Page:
“That there was support for a number of agricultural, environmental, and social issues at conference shows there is no alt-right takeover here.

“As I’ve said to everybody on the executive, we abide by doing the right thing by the party, and doing the right thing by the people in regional NSW.

“There is no way I would let the Young Nationals represent anything else.” 

Several delegates have told The Land last weekend’s events - including new members aligning with a traditional faction to change leadership - was the culmination of 18 months of infighting where many members had become disenfranchised by a policy shift from regional affairs to a more socially progressive agenda. 

I communicated to (Mr Jennings) that we represent farmers, the little guy in the little town who feels like his voice hasn’t been heard in 35, 40 years - NSW Young Nationals chairman Jock Sowter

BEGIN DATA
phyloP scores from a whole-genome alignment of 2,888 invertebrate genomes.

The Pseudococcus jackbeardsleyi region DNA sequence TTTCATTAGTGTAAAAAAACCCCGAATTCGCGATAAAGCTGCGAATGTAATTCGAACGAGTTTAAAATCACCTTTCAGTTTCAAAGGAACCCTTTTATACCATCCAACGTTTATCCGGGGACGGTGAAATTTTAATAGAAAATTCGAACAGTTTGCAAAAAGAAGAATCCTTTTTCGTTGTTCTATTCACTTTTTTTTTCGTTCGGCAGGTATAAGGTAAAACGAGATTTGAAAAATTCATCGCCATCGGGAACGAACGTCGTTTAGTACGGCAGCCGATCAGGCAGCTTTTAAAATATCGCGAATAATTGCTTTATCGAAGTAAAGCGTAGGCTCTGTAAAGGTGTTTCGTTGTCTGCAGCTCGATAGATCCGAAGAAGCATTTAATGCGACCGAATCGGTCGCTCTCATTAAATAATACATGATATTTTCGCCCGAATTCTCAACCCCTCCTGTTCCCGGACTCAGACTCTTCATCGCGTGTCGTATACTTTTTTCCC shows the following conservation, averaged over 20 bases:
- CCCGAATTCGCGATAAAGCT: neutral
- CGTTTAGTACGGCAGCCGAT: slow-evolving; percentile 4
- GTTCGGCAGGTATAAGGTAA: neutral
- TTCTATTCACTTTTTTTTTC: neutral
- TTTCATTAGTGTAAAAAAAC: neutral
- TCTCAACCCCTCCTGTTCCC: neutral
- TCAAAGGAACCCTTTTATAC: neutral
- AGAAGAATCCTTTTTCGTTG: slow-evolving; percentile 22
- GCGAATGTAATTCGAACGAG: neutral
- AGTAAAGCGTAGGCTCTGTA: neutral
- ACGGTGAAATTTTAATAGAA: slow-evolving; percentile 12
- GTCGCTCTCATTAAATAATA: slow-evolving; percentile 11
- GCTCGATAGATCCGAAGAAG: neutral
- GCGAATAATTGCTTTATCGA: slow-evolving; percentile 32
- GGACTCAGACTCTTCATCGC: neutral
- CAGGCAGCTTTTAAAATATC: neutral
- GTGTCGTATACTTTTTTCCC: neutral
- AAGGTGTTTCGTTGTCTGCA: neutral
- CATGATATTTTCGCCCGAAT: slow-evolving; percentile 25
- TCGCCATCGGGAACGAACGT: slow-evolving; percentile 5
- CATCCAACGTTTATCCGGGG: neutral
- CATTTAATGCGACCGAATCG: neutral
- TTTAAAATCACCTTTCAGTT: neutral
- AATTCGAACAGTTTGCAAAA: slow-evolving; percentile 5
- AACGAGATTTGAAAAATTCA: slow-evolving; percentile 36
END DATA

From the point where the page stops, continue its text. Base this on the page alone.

“There has been bad behaviour on both sides here,” one delegate told The Land.

Ultimately, Mr Sowter said it was a shame the controversy had taken attention away from a program of 30 other conference motions that addressed important rural and regional issues. 

Of particular pride for him was a successful motion that the NSW Young Nationals support the ACCC’s recommendation for the introduction of a mandatory code of conduct to be applied to dairy processors.

“I’m the son of a proud dairy farmer – and dairy farmers don’t want to be millionaires or billionares,” he said.

“They don’t want a handout, they want a hand up when times are tough. That’s what the Nationals are all about. I don’t believe in government intervention if it is not required.

“But you only need to look at the Murray Goulburn situation to know some people are doing it pretty tough.” 

Other stand-out motions for Mr Sowter included support for NSW to replicate the Victorian model for a bounty on foxes, feral cats and wild dogs; expanding the Opal card network into regional NSW, reducing domestic head tax on regional airlines, more support for sexual assault victims and counselors, and the phasing-out of single-use plastic bags, straws and stirrers.